Stories Create Culture

In the disability community, our diversity is our worst enemy.

It is hard to be proud in the face of oppression and discrimination, but it is harder when your culture is almost wholly comprised on stories based around those things.

Stories create culture. The response to the story makes it narrative, and it informs the way people behave. Our public narratives are all created by non disabled people - inspiration and charity and tragedy, and our private narratives are concealed by our diversity. 

Even stories which should belong to us have been appropriated by non disabled people as inspiration porn. We're objectified every day because of it. And even stories that reflect pride are often based on protest. Although it is wonderful being part of a community who are fighting for their rights, there is nothing beautiful about the desperate struggle to stay out of nursing homes or have good health care or access or just to be part of the world.

It is hard to think of stories which reinforce crip culture as positive, because they are secret, even when they are commonplace.

Nobody, unless they are blind, know that blind people often hold hands when traveling in groups.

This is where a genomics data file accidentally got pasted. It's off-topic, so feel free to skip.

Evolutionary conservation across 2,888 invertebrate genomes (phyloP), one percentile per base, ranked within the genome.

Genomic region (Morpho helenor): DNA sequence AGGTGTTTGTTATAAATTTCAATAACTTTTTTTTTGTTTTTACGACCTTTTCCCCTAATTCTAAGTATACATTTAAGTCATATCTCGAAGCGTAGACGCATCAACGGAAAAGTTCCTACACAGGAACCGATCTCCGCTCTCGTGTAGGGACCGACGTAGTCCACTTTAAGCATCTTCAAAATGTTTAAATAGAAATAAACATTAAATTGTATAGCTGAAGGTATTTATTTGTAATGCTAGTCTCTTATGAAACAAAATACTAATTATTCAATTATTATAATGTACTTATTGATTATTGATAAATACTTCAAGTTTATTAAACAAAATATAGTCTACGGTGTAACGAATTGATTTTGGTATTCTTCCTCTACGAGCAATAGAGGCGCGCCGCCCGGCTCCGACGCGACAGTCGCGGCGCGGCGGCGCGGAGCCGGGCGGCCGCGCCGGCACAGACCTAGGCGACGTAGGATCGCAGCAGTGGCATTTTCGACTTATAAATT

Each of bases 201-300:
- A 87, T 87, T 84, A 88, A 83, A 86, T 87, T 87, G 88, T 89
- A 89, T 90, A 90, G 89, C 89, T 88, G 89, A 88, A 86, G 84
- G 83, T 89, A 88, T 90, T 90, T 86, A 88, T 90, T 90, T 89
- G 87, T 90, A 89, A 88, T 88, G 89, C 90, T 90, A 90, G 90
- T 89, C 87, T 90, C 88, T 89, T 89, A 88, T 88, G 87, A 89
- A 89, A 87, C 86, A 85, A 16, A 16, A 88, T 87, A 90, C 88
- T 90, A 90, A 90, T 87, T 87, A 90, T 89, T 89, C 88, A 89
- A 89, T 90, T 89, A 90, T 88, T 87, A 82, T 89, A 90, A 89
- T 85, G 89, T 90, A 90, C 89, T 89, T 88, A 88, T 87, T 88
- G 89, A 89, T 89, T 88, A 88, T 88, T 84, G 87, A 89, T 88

Nobody knows that Deaf people have their own culture and language and that families with intergenerational Deafness have a completely different concept of normal which often results in pride.

People don't know that autistic people aren't just 'good at computers'. Or music. They don't know that having minds that utilise visual or pattern or creative or memory based thinking skills are part of how the autistic mind operates every day - and yes, even if you also have an intellectual disability. If you're intellectually disabled, you're no less autistic.

There are hundreds of cultural secrets that disability communities hold and they are all as invisible as a disabled person in a nursing home or a sea of dead disabled bodies under a golf course in Wagga Wagga.

They are invisible not just to non disabled people but also to many members of the disability community, because our diversity is our worst enemy. Cross disability solidarity - and other intersectional solidarity - is the only way to bring our cultural narratives into the sunlight and help us become proud.


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